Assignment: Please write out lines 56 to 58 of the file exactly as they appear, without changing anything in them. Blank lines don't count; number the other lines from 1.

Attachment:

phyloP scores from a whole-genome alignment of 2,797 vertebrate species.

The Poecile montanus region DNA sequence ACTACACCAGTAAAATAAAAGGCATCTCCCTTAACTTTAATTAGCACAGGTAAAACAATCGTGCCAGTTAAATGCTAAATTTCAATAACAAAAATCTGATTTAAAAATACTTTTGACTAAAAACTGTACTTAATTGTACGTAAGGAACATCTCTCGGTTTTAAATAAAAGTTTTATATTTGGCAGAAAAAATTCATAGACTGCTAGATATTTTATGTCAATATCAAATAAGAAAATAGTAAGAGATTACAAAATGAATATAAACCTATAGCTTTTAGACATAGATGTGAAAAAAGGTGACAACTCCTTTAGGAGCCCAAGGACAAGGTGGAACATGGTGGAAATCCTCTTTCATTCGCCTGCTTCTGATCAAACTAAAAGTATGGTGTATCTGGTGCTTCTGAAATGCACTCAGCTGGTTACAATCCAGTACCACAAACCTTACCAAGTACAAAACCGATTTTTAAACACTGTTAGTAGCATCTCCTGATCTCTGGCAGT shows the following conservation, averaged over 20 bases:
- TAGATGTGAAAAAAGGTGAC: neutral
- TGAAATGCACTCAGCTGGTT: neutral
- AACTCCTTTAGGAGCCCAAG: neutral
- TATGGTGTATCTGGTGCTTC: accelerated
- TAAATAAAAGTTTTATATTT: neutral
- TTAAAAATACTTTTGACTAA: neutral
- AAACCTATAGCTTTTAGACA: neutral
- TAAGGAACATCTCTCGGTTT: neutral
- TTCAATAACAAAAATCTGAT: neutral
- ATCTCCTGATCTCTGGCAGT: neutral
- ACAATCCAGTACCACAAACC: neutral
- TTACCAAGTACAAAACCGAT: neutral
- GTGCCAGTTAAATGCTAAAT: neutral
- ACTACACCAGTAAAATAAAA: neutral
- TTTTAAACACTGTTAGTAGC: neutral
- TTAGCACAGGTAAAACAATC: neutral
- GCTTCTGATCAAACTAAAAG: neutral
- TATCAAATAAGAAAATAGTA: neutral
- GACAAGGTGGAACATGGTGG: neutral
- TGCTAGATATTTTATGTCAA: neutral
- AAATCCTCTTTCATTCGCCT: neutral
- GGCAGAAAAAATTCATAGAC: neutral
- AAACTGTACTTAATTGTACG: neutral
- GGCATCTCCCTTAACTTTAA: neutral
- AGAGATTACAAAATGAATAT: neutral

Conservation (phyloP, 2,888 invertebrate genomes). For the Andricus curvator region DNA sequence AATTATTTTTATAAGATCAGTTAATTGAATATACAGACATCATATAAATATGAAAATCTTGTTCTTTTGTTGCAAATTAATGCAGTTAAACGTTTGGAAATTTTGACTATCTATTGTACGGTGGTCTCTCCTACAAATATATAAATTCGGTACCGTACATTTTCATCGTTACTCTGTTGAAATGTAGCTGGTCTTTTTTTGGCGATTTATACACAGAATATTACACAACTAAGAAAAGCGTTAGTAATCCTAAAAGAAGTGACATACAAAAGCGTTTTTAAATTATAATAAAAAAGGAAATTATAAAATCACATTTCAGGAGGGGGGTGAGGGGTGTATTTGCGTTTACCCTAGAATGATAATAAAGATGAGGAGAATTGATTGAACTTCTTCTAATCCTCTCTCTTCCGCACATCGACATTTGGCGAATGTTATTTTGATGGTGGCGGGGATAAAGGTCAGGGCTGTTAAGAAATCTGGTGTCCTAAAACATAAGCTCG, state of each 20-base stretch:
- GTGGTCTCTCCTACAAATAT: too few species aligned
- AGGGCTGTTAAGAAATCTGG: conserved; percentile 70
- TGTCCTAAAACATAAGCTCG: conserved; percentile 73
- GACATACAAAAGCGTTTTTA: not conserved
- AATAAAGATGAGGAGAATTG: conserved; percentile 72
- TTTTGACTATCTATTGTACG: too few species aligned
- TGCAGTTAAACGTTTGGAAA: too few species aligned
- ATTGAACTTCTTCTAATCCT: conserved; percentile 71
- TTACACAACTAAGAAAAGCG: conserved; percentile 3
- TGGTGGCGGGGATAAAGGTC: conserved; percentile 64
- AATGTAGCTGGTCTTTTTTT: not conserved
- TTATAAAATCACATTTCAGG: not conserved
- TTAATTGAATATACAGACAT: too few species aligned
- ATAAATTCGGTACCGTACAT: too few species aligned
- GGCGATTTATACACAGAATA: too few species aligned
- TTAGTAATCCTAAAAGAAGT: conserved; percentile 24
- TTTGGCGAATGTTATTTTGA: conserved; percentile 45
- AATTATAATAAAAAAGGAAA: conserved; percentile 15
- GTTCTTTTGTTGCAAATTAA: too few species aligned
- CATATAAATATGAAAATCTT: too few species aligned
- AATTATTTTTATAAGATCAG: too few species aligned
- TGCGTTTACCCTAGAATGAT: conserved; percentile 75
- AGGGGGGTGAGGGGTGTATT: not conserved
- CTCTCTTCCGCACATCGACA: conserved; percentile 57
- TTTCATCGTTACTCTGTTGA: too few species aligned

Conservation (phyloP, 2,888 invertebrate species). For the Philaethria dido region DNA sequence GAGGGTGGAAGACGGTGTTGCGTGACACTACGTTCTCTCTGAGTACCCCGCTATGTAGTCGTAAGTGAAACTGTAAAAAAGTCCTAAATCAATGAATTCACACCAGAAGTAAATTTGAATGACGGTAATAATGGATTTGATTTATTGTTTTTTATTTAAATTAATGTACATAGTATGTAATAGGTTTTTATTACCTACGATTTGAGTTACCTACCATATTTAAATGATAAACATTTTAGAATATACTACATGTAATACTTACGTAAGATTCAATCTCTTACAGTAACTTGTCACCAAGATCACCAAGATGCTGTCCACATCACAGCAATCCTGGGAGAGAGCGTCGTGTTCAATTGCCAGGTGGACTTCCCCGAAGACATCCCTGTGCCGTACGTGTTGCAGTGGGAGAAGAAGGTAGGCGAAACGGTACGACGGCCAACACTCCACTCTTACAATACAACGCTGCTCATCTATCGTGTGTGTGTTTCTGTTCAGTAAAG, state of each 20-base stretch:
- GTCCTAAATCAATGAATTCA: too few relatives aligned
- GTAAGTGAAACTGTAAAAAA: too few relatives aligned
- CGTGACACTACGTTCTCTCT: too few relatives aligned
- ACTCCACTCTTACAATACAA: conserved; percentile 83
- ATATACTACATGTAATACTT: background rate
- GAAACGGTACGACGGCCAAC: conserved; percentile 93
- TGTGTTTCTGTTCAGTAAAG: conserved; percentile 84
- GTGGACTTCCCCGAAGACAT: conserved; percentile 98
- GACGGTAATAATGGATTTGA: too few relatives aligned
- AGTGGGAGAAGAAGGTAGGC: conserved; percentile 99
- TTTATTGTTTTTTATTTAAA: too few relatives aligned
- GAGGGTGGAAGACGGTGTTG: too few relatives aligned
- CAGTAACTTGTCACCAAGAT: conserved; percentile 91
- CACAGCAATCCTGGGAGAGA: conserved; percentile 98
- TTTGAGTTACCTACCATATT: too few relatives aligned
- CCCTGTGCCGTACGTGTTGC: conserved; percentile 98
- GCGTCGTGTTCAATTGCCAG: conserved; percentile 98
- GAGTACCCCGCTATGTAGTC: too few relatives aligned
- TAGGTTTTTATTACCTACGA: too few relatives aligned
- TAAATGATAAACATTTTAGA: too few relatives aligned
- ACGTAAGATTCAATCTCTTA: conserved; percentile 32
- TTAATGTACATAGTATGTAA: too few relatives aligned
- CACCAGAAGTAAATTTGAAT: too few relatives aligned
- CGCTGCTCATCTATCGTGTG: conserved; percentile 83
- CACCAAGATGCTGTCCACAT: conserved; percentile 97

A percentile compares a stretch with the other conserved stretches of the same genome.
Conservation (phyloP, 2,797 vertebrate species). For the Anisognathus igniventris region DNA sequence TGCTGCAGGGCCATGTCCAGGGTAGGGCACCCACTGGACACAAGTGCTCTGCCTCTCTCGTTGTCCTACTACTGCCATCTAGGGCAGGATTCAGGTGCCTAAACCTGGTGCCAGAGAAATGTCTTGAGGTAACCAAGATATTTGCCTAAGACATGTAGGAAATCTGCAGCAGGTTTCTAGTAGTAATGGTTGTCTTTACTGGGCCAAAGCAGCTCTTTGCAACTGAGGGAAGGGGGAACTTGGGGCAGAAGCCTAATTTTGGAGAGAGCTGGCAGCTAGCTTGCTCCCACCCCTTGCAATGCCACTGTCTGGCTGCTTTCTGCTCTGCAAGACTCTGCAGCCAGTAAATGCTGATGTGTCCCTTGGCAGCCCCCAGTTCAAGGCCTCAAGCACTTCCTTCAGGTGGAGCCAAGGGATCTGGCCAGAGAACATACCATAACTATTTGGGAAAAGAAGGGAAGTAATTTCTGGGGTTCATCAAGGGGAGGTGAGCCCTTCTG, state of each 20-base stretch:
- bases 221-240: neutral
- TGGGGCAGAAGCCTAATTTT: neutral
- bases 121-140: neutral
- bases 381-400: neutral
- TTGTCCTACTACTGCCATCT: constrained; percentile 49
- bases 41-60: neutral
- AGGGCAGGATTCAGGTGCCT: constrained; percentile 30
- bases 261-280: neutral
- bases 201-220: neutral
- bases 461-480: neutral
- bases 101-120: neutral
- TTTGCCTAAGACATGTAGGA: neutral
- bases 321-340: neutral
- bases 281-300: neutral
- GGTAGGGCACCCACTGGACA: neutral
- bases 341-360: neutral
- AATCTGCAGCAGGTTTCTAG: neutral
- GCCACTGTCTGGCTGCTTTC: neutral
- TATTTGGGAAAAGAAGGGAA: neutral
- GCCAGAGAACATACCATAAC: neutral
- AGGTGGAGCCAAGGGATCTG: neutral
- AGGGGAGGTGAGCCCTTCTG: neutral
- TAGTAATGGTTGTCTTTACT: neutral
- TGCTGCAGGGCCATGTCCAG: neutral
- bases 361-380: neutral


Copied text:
- GTAAGTGAAACTGTAAAAAA: too few relatives aligned
- CGTGACACTACGTTCTCTCT: too few relatives aligned
- ACTCCACTCTTACAATACAA: conserved; percentile 83